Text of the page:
In an exclusive interview with Outlook’s Lachmi Deb Roy, actor Vikrant Massey talks about how being an outsider, he had to take the longer route and how he has no grievances. He feels that eventually it is the talent which takes a person a step ahead of others. Excerpts:
Ginny Weds Sunny is another OTT release right after ‘Cargo’, so tell us how do you feel?
It feels good and all of them have come on Netflix, the largest streaming platform. It is a great association and people have been really kind and the reviews for all my works have been brilliant. The last two months have been really happening for me and I couldn’t have asked for anything more. I am happy that in spite of the lockdown, a lot has happened, and my films have got released. I have also started shooting now. So, agla saal mulakaat hogi saabse (Will meet my audiences again in the coming year). I hope when we meet again, we will meet with the same warmth and love.
Tell us about your latest release, Ginny Weds Sunny.
I play this character called Sunny. He is from West Delhi. He is this guy who is desperately wanting to get married so that he can open his restaurant. He is conflicted within his own self. It's an out-an-out family entertainment. There is nothing serious in the film or the character that I play. It is about two people Ginny and Sunny and their experience with love and it shows how life unfolds in front of them through the choices that they make. It is a family entertainer, and this is the first time that I have done a comedy.
It is a very different role. I got a chance to dance a lot in this film. There is a lot of colour and happiness in the film and I am really glad that I ended up doing this film and most importantly it’s different from the serious stuff that I have done. Getting to dance in front of the camera is something that I will always cherish as I never had the chance to do that for any of my films. I also got to collaborate with stalwarts in the music industry and I am happy with the way things have shaped up.
Being an outsider to the industry…
I really don’t think being an outsider adds extra burden on you. And most importantly, I do not consider myself as an outsider, but I think it is a label playing thing for everyone and that is how it has always been. For me it’s been a mixed bag of everything. There have been highs and lows and that happens with everybody. And most importantly, anyone’s life as a matter of fact is a by-product of their choices. I am happy that I made my own choices, and I am in a happy place now wherever I am today. I always wanted to act and like anybody else there has been free and fair choices for me. To some extent, let's accept it that as an outsider I had to take the longer route, but eventually it is talent which takes a person a step ahead than others. You can only be provided with an end number of opportunities, but talent is the only key to sustenance.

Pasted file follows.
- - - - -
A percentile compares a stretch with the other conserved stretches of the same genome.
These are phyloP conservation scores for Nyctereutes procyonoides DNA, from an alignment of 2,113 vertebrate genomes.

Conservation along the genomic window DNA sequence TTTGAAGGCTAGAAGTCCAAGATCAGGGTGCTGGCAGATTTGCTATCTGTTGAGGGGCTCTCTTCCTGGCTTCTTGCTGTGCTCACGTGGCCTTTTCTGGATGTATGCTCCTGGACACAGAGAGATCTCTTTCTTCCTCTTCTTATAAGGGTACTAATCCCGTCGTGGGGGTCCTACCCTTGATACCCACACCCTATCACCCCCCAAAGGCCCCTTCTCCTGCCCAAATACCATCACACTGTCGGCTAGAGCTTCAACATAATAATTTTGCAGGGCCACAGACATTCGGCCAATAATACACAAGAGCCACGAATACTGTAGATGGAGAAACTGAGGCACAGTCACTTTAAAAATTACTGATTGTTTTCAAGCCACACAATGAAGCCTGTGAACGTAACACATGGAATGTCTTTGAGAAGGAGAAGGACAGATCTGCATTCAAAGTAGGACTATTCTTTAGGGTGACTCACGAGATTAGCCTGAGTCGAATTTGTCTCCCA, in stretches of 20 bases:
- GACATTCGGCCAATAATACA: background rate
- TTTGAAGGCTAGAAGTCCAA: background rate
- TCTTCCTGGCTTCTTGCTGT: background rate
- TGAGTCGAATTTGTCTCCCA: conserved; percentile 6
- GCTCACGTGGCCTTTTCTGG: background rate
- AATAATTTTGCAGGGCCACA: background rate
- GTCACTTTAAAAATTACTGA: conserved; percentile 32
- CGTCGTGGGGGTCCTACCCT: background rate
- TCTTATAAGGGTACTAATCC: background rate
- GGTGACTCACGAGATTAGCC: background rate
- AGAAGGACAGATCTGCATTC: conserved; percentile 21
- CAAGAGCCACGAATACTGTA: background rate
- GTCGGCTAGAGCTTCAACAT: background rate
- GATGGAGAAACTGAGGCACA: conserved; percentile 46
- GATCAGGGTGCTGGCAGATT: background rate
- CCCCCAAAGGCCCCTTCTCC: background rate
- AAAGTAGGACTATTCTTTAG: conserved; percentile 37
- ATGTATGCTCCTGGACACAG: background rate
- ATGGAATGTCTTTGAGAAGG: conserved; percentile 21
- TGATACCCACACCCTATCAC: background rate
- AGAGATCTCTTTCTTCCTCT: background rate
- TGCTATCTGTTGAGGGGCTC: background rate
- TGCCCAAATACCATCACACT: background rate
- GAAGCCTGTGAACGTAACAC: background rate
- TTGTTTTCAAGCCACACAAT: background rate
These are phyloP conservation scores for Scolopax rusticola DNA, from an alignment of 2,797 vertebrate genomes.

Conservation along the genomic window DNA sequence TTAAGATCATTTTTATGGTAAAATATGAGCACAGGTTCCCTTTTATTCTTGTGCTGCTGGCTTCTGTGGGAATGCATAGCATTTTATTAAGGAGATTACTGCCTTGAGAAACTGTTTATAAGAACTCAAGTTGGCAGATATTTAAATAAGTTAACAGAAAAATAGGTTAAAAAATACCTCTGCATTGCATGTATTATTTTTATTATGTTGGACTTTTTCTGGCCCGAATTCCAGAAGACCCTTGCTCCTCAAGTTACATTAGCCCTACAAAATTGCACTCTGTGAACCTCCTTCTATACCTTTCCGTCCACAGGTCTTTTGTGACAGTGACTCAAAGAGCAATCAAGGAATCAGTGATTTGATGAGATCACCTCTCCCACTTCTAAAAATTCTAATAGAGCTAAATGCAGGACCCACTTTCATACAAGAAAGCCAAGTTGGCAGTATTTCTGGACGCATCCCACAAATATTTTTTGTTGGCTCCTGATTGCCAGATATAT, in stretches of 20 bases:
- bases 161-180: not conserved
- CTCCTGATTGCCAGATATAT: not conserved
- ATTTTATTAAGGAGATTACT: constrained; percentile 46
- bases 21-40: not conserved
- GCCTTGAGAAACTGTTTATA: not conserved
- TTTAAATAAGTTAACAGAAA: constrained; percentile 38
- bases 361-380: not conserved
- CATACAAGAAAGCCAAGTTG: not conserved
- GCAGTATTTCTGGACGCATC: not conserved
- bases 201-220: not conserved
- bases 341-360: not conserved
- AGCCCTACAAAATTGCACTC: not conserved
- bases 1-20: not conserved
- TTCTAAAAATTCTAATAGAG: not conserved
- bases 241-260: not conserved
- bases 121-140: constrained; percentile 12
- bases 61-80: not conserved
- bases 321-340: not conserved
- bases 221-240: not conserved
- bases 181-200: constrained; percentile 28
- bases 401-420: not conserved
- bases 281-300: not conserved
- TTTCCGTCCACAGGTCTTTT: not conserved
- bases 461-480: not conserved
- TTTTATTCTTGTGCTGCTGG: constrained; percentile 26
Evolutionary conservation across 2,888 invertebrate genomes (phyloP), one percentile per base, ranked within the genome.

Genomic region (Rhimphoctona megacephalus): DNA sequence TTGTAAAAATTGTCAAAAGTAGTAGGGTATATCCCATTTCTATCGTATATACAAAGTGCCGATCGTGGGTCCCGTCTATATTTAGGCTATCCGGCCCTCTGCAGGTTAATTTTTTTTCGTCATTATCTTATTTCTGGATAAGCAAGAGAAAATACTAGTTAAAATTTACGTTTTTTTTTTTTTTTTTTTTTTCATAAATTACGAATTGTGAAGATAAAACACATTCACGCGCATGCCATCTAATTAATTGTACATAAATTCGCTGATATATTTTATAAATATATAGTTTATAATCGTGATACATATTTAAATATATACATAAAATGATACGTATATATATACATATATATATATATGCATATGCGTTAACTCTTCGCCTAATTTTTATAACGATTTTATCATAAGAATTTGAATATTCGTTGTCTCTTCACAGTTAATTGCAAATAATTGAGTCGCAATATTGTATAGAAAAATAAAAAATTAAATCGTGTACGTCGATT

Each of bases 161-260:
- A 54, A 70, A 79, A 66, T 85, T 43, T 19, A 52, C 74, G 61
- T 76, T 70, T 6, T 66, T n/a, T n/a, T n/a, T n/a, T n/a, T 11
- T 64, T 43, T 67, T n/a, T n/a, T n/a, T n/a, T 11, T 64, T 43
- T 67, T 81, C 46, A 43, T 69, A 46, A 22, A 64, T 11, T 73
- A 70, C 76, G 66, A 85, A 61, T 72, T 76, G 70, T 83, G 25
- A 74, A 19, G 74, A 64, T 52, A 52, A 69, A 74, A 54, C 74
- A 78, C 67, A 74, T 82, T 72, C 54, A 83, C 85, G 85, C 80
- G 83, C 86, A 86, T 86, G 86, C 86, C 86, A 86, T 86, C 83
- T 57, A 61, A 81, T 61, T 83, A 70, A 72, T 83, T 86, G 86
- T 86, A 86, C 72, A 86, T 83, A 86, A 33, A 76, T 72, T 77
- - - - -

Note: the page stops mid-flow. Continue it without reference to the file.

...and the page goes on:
Lesson learnt from the pandemic-
Learning is an ever-growing process. With regards to the pandemic, I have learnt a lot of things. There is a big sense of gratitude. The fragility of life is realised a little bit more. I lost six people I knew because of the pandemic. It’s been reflective and gratifying and it's been a mix of everything it should be. I am happy to be living a wholesome life.
How different is it working in a web series?
I don’t see any difference because you are working with the same technicians, equipment and vigour. But the only obvious difference is the amount of time devoted to films and web series is way different. The films I do are generally mid-level budget films and I wrap those films in 40 to 45 days. But with a web series you are making three and a half films. So, time commitment is the only difference otherwise there is absolutely no difference in the approach and the outcome. Both are like telling a story and you want to tell it to the best of your abilities.
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